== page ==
At equivalent psoralen concentrations the rate of inactivation of both cell-free viruses was greater with AMT than with HMT. A 104 -fold reduction of HSV infectivity required 6.5×105 ergs/cm2 of LWUV (0.9 minutes of LWUV exposure) in the presence of 10 ug/ml of either psoralen. A 104 -fold reduction of influenza virus infectivity required 5.0×105 ergs/cm2 of LWUV (0.7 minutes of LWUV exposure) in the presence of 10 μg/ml of AMT. The infectivity of virus-infected cells was, in general, more rapidly abolished in the presence of AMT than in the presence of the same concentration of HMT. A 104 fold reduction in the infectivity of HSV-infected cells required 1.4×106 ergs/cm2 of LWUV (2 minutes of LWUV exposure) in the presence of 10 μg/ml of either psoralen. A 104 fold reduction in the infectivity of influenza virus-infected cells also required 1.4×106 ergs/cm2 of LWUV (two minutes of LWUV exposure) in the presence of 10 μg/ml of AMT. Recovery of intact virus-infected cells following all tested periods of exposure to LWUV in the presence of either psoralen was always greater than 90% of the cells initially present.
(a) Preparation of Antisera.
Rabbit antiserum to influenza A/Hong Kong/68 (H3N2) was prepared in New Zealand White (NZW) rabbits immunized by subcutaneous (SC) inoculation of 109 PFU of egg-grown virus (purified in a 10-40% potassium tartrate density gradient) in 1 ml of complete Freund's adjuvant, followed by two SC booster injections of 109 PFU of virus without adjuvant. Serum was prepared from blood obtained by cardiac puncture 4 weeks after the second injection. The antiserum had a hemagglutination-inhibition titer of 512 against the immunizing virus. Rabbit antiserum to HSV was prepared in NZW rabbits immunized by three monthly intramuscular inoculations of approximately 105.5 PFU of virus. Serum was prepared from blood drawn by cardiac puncture 1 week after the last inoculation. This antiserum had a complement fixation titer of 1024 against the immunizing virus.
(b) Immunofluorescent Staining of Virus-Infected Cells.
HSV-infected cells were stained by the direct fluorescent antibody technique using fluorescein conjugated rabbit antiserum to HSV type I. 105 cells were suspended in 0.025 ml of the conjugated antiserum diluted 1:10 in phosphate buffered saline (PBS) in wells of plastic U-plates (Cooke Laboratory Products, Alexandria, Va.) and incubated at room temperature. After 30 minutes, 0.15 ml of PBS was added to each well and the plates were centrifuged at 400×g for 10 minutes. The supernatant was carefully removed by aspiration and the cells were washed twice with 0.15 PBS per well. Washed pelleted cells were resuspended in 0.020 ml of buffered glycerol (90% glycerol-10% PBS, pH 8.5) and 0.010 ml was placed under a glass coverslip for fluorescent microscopy.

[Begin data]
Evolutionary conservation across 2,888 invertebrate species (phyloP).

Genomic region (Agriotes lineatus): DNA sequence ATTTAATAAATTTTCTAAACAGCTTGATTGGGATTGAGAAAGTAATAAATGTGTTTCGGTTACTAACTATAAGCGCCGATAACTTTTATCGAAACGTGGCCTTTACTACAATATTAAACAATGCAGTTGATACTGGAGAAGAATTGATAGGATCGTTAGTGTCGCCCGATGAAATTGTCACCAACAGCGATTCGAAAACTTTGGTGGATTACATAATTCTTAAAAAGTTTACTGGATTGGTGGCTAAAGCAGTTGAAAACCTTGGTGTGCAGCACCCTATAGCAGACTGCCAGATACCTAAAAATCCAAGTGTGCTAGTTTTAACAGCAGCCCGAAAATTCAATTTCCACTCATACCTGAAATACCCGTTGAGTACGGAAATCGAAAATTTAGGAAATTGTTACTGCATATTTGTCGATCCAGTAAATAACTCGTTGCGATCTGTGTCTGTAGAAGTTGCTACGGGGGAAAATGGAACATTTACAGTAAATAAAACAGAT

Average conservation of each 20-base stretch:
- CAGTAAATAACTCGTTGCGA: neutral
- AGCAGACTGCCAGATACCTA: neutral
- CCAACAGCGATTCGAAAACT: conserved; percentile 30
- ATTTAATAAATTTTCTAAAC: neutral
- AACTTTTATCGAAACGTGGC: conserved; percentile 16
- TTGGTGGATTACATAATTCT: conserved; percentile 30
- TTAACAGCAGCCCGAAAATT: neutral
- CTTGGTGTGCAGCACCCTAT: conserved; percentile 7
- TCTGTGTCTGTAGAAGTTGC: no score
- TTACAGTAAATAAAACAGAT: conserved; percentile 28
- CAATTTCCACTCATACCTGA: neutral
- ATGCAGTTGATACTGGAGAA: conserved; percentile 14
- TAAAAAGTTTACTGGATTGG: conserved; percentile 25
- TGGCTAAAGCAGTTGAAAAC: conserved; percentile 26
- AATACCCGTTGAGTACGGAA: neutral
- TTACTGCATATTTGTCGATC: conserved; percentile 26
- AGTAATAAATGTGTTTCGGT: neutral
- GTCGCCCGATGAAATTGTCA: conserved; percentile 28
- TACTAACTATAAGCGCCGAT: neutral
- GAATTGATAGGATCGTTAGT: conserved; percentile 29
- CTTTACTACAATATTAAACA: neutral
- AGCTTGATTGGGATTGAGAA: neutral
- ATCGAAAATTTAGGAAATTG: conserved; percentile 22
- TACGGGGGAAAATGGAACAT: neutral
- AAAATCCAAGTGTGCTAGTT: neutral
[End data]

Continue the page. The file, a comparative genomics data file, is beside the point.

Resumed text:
Influenza virus-infected cells were stained by the indirect fluorescent antibody technique using rabbit antiserum to influenza virus and fluorescein conjugated goat anti-rabbit globulin. 105 cells were incubated with rabbit antiserum to influenza virus diluted 1:100 in PBS and then washed three times as above. The washed, pelleted cells were then resuspended in 0.025 ml of fluorescein conjugated goat anti-rabbit globulin diluted 1:10 in PBS and incubated for 30 minutes. The cells were then washed three times with PBS, resuspended in 0.020 ml buffered glycerol, and 0.010 ml placed under a glass coverslip for fluorescent microscopy. In each instance, the cells were examined at a magnification of 400× with a Zeiss Photomicroscope II equipped for epifluorescence. Control (uninfected) cells were included in each assay and all samples were coded prior to examination. Only isolated intact cells were counted, and at least 100 consecutive cells were evaluated for each sample. Membrane fluorescence appeared as a bright rim at the periphery of the infected cells. Uninfected control cells never exhibited discernible fluorescence.
Both HSV and influenza virus-infected cells exhibited membrane fluorescnce which appeared as a bright rim at the periphery of the cells. Psoralen-LWUV inactivation did not result in any discernible reduction in the percentage of cells positive for viral antigens, or in the intensity or morphology of fluorescent staining (Tables 1 and 2). This was true even with conditions of inactivation that eliminated all measurable infectivity. In each Table, the values represent the percent of cells exhibiting membrane fluorescence after immunofluorescent staining. There was no discernible reduction in the intensity of fluorescent staining in any of the irradiated cells. This experiment showed that the inactivated virus infected cells are still antigenic.
TABLE 1______________________________________THE EFFECT OF PSORALEN LWUV TREATMENTON THE ANTIGENICITY OF HSV-INFECTED CELLS. Percent of cells with virus antigen after indicated pericated period of LWUV exposurePsoralen 0 min 3.3 min 6.7 min 10 min______________________________________None 91 -- -- 92HMT (0.1 μg/ml) -- 95 93 89HMT (1.0 μg/ml) -- 85 93 91HMT (10 μg/ml) 95 94 85 91AMT (0.1 μg/ml) -- 94 87 86AMT (1.0 μg/ml) -- 88 93 86AMT (10 μg/ml) 87 90 92 88______________________________________
TABLE 2______________________________________THE EFFECT OF PSORALEN LWUV TREATMENTON THE ANTIGENICITY OF INFLUENZAVIRUS-INFECTED CELLS. Percent of cells with virus antigen after indicated period of LWUV exposurePsoralen 0 min 1 min 4 min 16 min______________________________________None 87 -- -- 88HMT (0.1 μg/ml) -- 91 80 79HMT (1.0 μg/ml) -- 94 83 91HMT (10 μg/ml) 85 89 84 84AMT (0.1 μg/ml) -- 81 90 78AMT (1.0 μg/ml) -- 88 84 84AMT (10 μg/ml) 87 92 84 84______________________________________